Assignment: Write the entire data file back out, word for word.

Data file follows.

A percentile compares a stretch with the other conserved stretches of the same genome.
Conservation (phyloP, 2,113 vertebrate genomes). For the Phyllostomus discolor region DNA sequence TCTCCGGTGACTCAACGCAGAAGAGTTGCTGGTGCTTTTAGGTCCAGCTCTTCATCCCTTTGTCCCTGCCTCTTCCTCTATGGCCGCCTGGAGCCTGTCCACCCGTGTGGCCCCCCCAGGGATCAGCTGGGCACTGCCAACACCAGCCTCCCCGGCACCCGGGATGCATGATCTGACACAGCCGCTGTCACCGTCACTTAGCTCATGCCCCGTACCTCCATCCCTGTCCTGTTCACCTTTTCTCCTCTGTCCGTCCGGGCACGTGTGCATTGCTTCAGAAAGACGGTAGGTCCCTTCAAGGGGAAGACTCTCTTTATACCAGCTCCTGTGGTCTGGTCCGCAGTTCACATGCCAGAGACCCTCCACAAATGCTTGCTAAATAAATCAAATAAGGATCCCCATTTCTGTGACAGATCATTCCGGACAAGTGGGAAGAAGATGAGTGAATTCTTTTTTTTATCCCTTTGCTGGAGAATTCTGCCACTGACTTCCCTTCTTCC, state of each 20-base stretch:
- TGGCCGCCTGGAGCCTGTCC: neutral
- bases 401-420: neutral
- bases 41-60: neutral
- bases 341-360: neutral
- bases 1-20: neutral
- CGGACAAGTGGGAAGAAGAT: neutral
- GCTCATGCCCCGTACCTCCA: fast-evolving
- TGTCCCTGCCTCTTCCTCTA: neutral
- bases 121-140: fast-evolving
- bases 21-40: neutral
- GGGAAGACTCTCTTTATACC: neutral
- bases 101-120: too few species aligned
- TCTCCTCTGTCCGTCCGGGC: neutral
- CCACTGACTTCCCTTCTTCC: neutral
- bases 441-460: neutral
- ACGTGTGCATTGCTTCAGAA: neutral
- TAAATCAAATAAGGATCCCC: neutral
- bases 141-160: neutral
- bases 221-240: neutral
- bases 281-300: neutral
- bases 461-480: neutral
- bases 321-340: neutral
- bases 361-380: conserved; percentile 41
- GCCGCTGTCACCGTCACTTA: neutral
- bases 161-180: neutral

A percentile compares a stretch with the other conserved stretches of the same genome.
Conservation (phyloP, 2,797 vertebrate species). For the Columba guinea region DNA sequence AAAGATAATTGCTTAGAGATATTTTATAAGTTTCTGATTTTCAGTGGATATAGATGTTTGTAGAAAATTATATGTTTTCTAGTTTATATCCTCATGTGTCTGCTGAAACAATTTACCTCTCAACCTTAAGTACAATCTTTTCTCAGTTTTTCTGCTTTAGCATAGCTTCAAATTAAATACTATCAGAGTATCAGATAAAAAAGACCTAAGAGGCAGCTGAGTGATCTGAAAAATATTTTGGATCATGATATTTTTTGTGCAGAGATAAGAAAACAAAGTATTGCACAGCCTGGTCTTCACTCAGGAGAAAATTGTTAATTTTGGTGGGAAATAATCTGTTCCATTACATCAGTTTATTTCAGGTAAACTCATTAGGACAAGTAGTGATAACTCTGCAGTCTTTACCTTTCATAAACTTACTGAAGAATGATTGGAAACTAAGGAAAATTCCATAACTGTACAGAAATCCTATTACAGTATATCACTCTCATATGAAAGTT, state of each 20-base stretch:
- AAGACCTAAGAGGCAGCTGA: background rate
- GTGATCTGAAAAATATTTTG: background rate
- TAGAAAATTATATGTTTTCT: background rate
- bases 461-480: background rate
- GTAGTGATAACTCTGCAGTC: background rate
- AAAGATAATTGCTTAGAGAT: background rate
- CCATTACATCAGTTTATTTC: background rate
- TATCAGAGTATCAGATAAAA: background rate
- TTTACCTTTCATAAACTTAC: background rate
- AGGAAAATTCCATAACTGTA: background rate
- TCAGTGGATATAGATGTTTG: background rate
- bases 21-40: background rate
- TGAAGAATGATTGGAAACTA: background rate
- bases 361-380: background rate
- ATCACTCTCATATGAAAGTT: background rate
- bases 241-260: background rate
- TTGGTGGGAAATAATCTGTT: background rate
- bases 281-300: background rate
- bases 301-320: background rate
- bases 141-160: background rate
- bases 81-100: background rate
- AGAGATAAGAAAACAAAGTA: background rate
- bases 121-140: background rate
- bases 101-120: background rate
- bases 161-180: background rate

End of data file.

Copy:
A percentile compares a stretch with the other conserved stretches of the same genome.
Conservation (phyloP, 2,113 vertebrate genomes). For the Phyllostomus discolor region DNA sequence TCTCCGGTGACTCAACGCAGAAGAGTTGCTGGTGCTTTTAGGTCCAGCTCTTCATCCCTTTGTCCCTGCCTCTTCCTCTATGGCCGCCTGGAGCCTGTCCACCCGTGTGGCCCCCCCAGGGATCAGCTGGGCACTGCCAACACCAGCCTCCCCGGCACCCGGGATGCATGATCTGACACAGCCGCTGTCACCGTCACTTAGCTCATGCCCCGTACCTCCATCCCTGTCCTGTTCACCTTTTCTCCTCTGTCCGTCCGGGCACGTGTGCATTGCTTCAGAAAGACGGTAGGTCCCTTCAAGGGGAAGACTCTCTTTATACCAGCTCCTGTGGTCTGGTCCGCAGTTCACATGCCAGAGACCCTCCACAAATGCTTGCTAAATAAATCAAATAAGGATCCCCATTTCTGTGACAGATCATTCCGGACAAGTGGGAAGAAGATGAGTGAATTCTTTTTTTTATCCCTTTGCTGGAGAATTCTGCCACTGACTTCCCTTCTTCC, state of each 20-base stretch:
- TGGCCGCCTGGAGCCTGTCC: neutral
- bases 401-420: neutral
- bases 41-60: neutral
- bases 341-360: neutral
- bases 1-20: neutral
- CGGACAAGTGGGAAGAAGAT: neutral
- GCTCATGCCCCGTACCTCCA: fast-evolving
- TGTCCCTGCCTCTTCCTCTA: neutral
- bases 121-140: fast-evolving
- bases 21-40: neutral
- GGGAAGACTCTCTTTATACC: neutral
- bases 101-120: too few species aligned
- TCTCCTCTGTCCGTCCGGGC: neutral
- CCACTGACTTCCCTTCTTCC: neutral
- bases 441-460: neutral
- ACGTGTGCATTGCTTCAGAA: neutral
- TAAATCAAATAAGGATCCCC: neutral
- bases 141-160: neutral
- bases 221-240: neutral
- bases 281-300: neutral
- bases 461-480: neutral
- bases 321-340: neutral
- bases 361-380: conserved; percentile 41
- GCCGCTGTCACCGTCACTTA: neutral
- bases 161-180: neutral

A percentile compares a stretch with the other conserved stretches of the same genome.
Conservation (phyloP, 2,797 vertebrate species). For the Columba guinea region DNA sequence AAAGATAATTGCTTAGAGATATTTTATAAGTTTCTGATTTTCAGTGGATATAGATGTTTGTAGAAAATTATATGTTTTCTAGTTTATATCCTCATGTGTCTGCTGAAACAATTTACCTCTCAACCTTAAGTACAATCTTTTCTCAGTTTTTCTGCTTTAGCATAGCTTCAAATTAAATACTATCAGAGTATCAGATAAAAAAGACCTAAGAGGCAGCTGAGTGATCTGAAAAATATTTTGGATCATGATATTTTTTGTGCAGAGATAAGAAAACAAAGTATTGCACAGCCTGGTCTTCACTCAGGAGAAAATTGTTAATTTTGGTGGGAAATAATCTGTTCCATTACATCAGTTTATTTCAGGTAAACTCATTAGGACAAGTAGTGATAACTCTGCAGTCTTTACCTTTCATAAACTTACTGAAGAATGATTGGAAACTAAGGAAAATTCCATAACTGTACAGAAATCCTATTACAGTATATCACTCTCATATGAAAGTT, state of each 20-base stretch:
- AAGACCTAAGAGGCAGCTGA: background rate
- GTGATCTGAAAAATATTTTG: background rate
- TAGAAAATTATATGTTTTCT: background rate
- bases 461-480: background rate
- GTAGTGATAACTCTGCAGTC: background rate
- AAAGATAATTGCTTAGAGAT: background rate
- CCATTACATCAGTTTATTTC: background rate
- TATCAGAGTATCAGATAAAA: background rate
- TTTACCTTTCATAAACTTAC: background rate
- AGGAAAATTCCATAACTGTA: background rate
- TCAGTGGATATAGATGTTTG: background rate
- bases 21-40: background rate
- TGAAGAATGATTGGAAACTA: background rate
- bases 361-380: background rate
- ATCACTCTCATATGAAAGTT: background rate
- bases 241-260: background rate
- TTGGTGGGAAATAATCTGTT: background rate
- bases 281-300: background rate
- bases 301-320: background rate
- bases 141-160: background rate
- bases 81-100: background rate
- AGAGATAAGAAAACAAAGTA: background rate
- bases 121-140: background rate
- bases 101-120: background rate
- bases 161-180: background rate